The Principles of Harm Reduction are most often applied to folks who misuse substances.  However, these principles can also be applied to interfacing with folks in general. What brought me to this topic has been my own work with active drug users and folks who have misused drugs in the past.  Illicit drug use is commonly associated with drugs like heroin, meth and crack, but it’s important for us to think about drug misuse happening with prescription and non-prescription drugs as well. I think this is an important caveat as with the recent opioid epidemic and health crisis in New England (and other areas)– often times the misuse has started with prescription drugs. If you want to read more about this please check resources listed below.


The Principles of Harm Reduction as distilled from The Harm Reduction


“A set of practical strategies and ideas aimed at reducing negative consequences…Harm Reduction incorporates a spectrum of strategies…to meet [folks]“where they’re at”. Because harm reduction demands that interventions and policies are designed to reflect specific individual and community needs, there is no universal definition of or formula for implementing harm reduction.”


The Harm Reduction Coalition has come up with these evolving principles:

Work to minimize harmful effects rather than simply ignore or condemn them

  • Establishes quality of individual and community life and well-being-as the criteria for successful interventions
  • Calls for the non-judgmental, non-coercive provision of services and resources to people
  • Ensures that folks have a real voice in the creation of programs (protocols) designed to serve them
  • Affirms folks themselves as the primary agents, Seeks to empower folks to share information and support each other
  • Recognizes that the realities of poverty, class, racism, social isolation, past trauma, sex-based discrimination and other inequalities effect both people’s vulnerabilities to and capacity for effectively dealing with their health


How can these principles be applied to Herbalism?


  • Let us broaden our scopes, suggest that any momentum, movement, is good and implement a client-focused model.
  • Let us adhere to the notion that folks coming to us are knowledgeable about their bodies.
  • I often hear conversations about accessibility, especially when applied to the sliding scale model. Instead, I want to hear conversations about approachability. Let us ask ourselves, how do we as herbalists make herbs “approachable?”


My thinking is that most folks do not want to hear everything they have to cut out of their life; everything they have to give up and stop doing. Often I hear the rhetoric of “no alcohol, no sugar, no coffee, no grains, no wheat, no fun? Let us NOT draw a hard line. The first step to bridge the gap, rather, should be how to use food as medicine, and how to integrate herbs (especially with no contraindications) into a person’s CURRENT lifestyle.


I want to encourage herbalists to meet folks “where they’re at” while remaining aware of their own internal biases and dialogue and applying the principle of cultural humility. Cultural humility is the idea that one’s cultural lens and perspective is not superior to another’s, just different.  Cultural humility allows us to approach cross-cultural situations with a humble attitude and to have an openness to the reality of others.  Cultural humility is sometimes referred to as cultural competency. However, ‘competency’ has weight and gravity; that we are finished; that we have learned. It’s never learned as in complete/competent—it’s a lifelong learning process (Tervalon, Murray-Garcia, p 118).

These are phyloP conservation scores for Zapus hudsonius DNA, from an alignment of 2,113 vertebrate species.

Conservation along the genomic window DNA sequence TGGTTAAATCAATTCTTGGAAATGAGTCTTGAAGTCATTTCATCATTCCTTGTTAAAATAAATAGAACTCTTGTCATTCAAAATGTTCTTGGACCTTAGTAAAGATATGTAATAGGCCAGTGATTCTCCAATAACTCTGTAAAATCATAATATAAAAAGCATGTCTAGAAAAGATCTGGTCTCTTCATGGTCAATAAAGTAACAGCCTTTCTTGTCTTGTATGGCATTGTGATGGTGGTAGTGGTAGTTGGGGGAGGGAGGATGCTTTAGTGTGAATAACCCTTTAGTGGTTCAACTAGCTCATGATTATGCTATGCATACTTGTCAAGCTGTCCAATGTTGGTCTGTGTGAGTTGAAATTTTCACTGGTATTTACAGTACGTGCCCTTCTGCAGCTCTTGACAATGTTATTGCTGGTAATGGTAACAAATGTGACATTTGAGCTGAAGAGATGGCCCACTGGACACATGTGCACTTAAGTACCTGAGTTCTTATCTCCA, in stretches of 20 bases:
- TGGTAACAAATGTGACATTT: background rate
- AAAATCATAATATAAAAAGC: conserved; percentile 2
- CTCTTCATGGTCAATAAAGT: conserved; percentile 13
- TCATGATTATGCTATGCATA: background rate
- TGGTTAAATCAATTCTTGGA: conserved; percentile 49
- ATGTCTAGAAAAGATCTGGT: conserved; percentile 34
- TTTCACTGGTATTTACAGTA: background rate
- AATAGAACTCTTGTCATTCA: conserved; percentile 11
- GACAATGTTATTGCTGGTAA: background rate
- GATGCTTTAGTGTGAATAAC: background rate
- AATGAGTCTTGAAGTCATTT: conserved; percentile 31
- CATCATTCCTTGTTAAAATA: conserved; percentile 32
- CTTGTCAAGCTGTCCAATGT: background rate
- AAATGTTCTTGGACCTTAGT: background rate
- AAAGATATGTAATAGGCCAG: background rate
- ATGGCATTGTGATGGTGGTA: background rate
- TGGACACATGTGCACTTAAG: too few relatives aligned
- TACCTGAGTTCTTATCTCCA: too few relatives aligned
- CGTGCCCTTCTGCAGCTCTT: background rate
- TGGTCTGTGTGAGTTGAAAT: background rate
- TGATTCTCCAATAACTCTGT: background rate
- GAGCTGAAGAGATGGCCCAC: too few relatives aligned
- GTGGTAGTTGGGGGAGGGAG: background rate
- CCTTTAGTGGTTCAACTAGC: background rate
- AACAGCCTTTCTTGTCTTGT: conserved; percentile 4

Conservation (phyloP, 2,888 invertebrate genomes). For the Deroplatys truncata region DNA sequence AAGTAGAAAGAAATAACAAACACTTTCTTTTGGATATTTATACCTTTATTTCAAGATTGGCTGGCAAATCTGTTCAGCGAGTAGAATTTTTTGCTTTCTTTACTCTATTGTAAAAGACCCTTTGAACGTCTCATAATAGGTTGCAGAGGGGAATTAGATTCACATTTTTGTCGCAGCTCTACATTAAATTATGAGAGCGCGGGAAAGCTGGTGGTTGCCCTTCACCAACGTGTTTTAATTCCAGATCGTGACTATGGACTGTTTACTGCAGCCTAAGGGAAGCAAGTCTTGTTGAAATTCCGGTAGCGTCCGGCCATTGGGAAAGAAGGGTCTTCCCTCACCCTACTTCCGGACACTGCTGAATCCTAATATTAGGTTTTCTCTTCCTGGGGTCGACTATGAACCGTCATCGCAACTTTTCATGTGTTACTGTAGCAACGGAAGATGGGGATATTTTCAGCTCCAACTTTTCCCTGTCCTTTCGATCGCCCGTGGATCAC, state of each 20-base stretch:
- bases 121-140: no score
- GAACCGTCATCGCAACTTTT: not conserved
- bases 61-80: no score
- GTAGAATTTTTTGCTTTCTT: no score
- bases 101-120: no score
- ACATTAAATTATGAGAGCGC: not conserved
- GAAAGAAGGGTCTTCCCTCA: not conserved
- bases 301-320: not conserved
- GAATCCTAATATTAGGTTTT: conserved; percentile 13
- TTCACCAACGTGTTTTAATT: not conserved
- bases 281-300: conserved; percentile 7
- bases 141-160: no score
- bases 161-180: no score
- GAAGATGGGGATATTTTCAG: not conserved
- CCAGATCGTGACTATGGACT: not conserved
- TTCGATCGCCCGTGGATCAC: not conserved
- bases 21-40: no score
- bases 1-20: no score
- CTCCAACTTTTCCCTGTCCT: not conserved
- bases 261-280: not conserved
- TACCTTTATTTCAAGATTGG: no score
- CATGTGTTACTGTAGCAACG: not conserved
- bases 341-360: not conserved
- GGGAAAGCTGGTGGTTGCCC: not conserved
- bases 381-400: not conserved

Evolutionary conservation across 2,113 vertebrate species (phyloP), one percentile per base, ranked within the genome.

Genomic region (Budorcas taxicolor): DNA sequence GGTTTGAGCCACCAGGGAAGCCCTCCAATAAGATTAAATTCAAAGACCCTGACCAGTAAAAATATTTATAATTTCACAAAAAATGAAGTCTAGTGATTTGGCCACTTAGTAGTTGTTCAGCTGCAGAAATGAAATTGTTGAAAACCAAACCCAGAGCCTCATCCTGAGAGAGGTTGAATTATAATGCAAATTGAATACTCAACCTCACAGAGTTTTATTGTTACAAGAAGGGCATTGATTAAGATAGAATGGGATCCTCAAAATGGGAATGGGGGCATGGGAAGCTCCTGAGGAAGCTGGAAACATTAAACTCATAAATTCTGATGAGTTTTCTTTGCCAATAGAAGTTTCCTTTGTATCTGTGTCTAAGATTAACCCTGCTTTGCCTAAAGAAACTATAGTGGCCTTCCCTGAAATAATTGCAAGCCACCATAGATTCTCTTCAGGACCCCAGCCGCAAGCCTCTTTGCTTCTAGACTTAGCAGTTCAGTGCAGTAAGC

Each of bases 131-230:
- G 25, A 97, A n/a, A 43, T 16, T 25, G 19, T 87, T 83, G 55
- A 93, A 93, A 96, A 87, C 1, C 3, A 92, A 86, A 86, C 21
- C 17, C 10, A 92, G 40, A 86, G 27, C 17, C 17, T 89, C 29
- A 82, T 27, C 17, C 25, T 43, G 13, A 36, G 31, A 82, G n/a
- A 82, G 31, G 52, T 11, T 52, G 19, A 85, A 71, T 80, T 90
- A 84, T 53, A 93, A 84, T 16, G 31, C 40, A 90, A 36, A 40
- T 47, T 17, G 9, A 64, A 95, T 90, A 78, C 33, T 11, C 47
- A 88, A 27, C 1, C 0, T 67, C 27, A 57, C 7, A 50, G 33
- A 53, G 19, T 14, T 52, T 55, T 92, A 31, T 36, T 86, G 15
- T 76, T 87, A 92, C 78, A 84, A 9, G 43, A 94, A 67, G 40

A part of this process has been learning from the folks I interface with daily, in a polluted city, with limited resources. I work with folks who are living on the street, not sleeping, not eating, living with co-occurring infections, misusing substances and facing limited resources and socio economic barriers that include classism, racism, sexism etc.


Question: When folks are going through active withdrawal from opiates, will they listen to your opinion on what they should do and what they shouldn’t do? Will they listen to you if you tell them how to live their life?  Hell no!  Folks are attempting to manage their life in the best way they know how.


Instead, harm reduction can come in many forms. It can come in the form of a cup of tea, a sweetened cold brew, ramen noodles with some freeze dried shitake mushrooms, creams to help with track mark scars, ginger chew candies to help with nausea.  It’s important to offer options, a smorgasbord, and encourage folks to try different options and experiment.  Ultimately, it will be their choice to take it or leave it and I encourage folks to do so and experiment. I encourage herbalists to think about these principles and ideas and experiment with integrating it into their own practice.


Below is a list of resources that I have found helpful and inspiring:


  • The Harm Reduction webpage including the Guide to Getting off Right and Harm Reduction Newsletters specifically Witch’s Brew articles that feature herbal remedies
  • Chasing the Scream: The First and Last Days of the War on Drugs by Johann Hari
  • Chasing Heroin, Frontline Documentary, PBS
  • Cultural humility versus cultural competence: A critical distinction in defining physician training outcomes in multicultural education by Tervalon, M, & Murray-Garcia, J. (1998). Journal of Health Care for the Poor and Underserved, 9, 117-125.
  • Health Food Junkies: Orthorexia Nervosa, Overcoming the Obsession with Healthful Eating by Stephen Bratman
  • Donna Odierna, herbalists, MPH, Harm Reduction, Herbalism and Needle Exchange
  • Motivational Interviewing, read about it, go to trainings